Healthy Living “Engineered Out of Our Lives” Says Yale Nutritionist

In the pursuit of healthy living, we’re working against some pretty incredible obstacles, like 6 million years of evolutionary biology and 15 thousand years of human civilization. At least, that’s how founding director of Yale University’s Yale-Griffin Prevention Research Center and president of the American College of Livestyle Medicine, David Katz explains it.

“We live in a world where all of the temptations to live in an unhealthy way prevail over the opportunities to live in a healthy way.”

When tasty food is available, Katz says, we eat it. That’s part of how we evolved. But now, ‘tasty’ food is available all the time. And how can we resist, when, until now, there was no need to defend against overeating?

Likewise, we evolved to rest when possible. And with the advent of office jobs, and the ease with which we can acquire our needs, burning calories is something we have to work at.

In Katz’s words, “the things that we are natively disposed to do…have become far too easy to do in the modern world.”

David Katz joins RealAgriculture to talk about healthy living and nutrition. They also find a way to discuss how much water it takes to brew a glass of Coca Cola, and the hidden costs of food trends (like gluten- and fat-free).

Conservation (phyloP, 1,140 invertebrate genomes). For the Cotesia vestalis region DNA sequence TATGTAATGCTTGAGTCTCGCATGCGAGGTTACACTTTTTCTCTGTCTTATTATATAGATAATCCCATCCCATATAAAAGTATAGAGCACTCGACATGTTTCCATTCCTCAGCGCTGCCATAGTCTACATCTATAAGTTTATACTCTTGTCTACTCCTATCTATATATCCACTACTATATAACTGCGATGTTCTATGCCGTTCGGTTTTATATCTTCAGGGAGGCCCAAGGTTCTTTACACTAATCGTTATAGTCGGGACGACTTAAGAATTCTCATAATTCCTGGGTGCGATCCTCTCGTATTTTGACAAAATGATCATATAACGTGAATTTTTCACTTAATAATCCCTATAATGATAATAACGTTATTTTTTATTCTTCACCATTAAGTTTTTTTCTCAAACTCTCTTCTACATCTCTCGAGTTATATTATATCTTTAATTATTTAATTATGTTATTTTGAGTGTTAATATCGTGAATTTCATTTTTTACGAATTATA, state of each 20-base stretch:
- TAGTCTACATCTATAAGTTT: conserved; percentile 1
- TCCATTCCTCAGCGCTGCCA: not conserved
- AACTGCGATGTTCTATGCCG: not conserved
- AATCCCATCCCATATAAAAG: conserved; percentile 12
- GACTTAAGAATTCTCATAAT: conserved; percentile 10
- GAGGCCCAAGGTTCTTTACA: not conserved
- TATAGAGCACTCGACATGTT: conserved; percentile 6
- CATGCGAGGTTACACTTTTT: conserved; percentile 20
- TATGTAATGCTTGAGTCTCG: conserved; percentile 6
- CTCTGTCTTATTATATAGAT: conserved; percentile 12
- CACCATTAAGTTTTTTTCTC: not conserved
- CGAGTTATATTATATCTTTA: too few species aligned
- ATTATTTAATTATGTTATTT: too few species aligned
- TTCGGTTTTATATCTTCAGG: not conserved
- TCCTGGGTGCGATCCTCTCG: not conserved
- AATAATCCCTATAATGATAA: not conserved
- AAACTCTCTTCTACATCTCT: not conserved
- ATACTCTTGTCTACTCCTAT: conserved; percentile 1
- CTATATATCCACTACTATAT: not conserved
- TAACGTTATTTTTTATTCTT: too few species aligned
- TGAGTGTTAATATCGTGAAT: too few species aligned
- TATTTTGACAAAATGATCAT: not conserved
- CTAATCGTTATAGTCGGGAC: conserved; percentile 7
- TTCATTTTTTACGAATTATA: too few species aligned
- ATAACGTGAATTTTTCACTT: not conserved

It’s a double-edged sword.

Not only is food easy to acquire (and devour), much of it is also high in sugars and fats. The trouble there (besides the associated calories that come with such foods) is that, since we like what we’re used to eating, we “start to think that’s what food tastes like.”

How do you bust out of the sugar/fat/salt spiral?

Taste bud rehab.

“Just as eating ever-junkier food can make you come to prefer it,” writes Katz in The Case for Taste Bud Rehab, “so can eating ever more nutritious food.”

Focus on foods, rather than nutrients says Katz. “If you get the foods right, the nutrients pretty reliably take care of themselves.” Diets should emphasize vegetables, fruits, whole grains, beans, lentils and seeds.

What’s shocking is our inability to see how simple and clear this really is. Is it shocking to know that a variety of minimally-processed vegetables are good for us?…Is it shocking to know that a variety of fruits are good for us?…Is it shocking to know that whole grains are good for us? I don’t think so.
– David Katz

Katz argues that a better emphasis on good, wholesome diets combined with exercise could eliminate up to 80% of the chronic disease burden in the world.

What are you doing to engineer health living back into your life?

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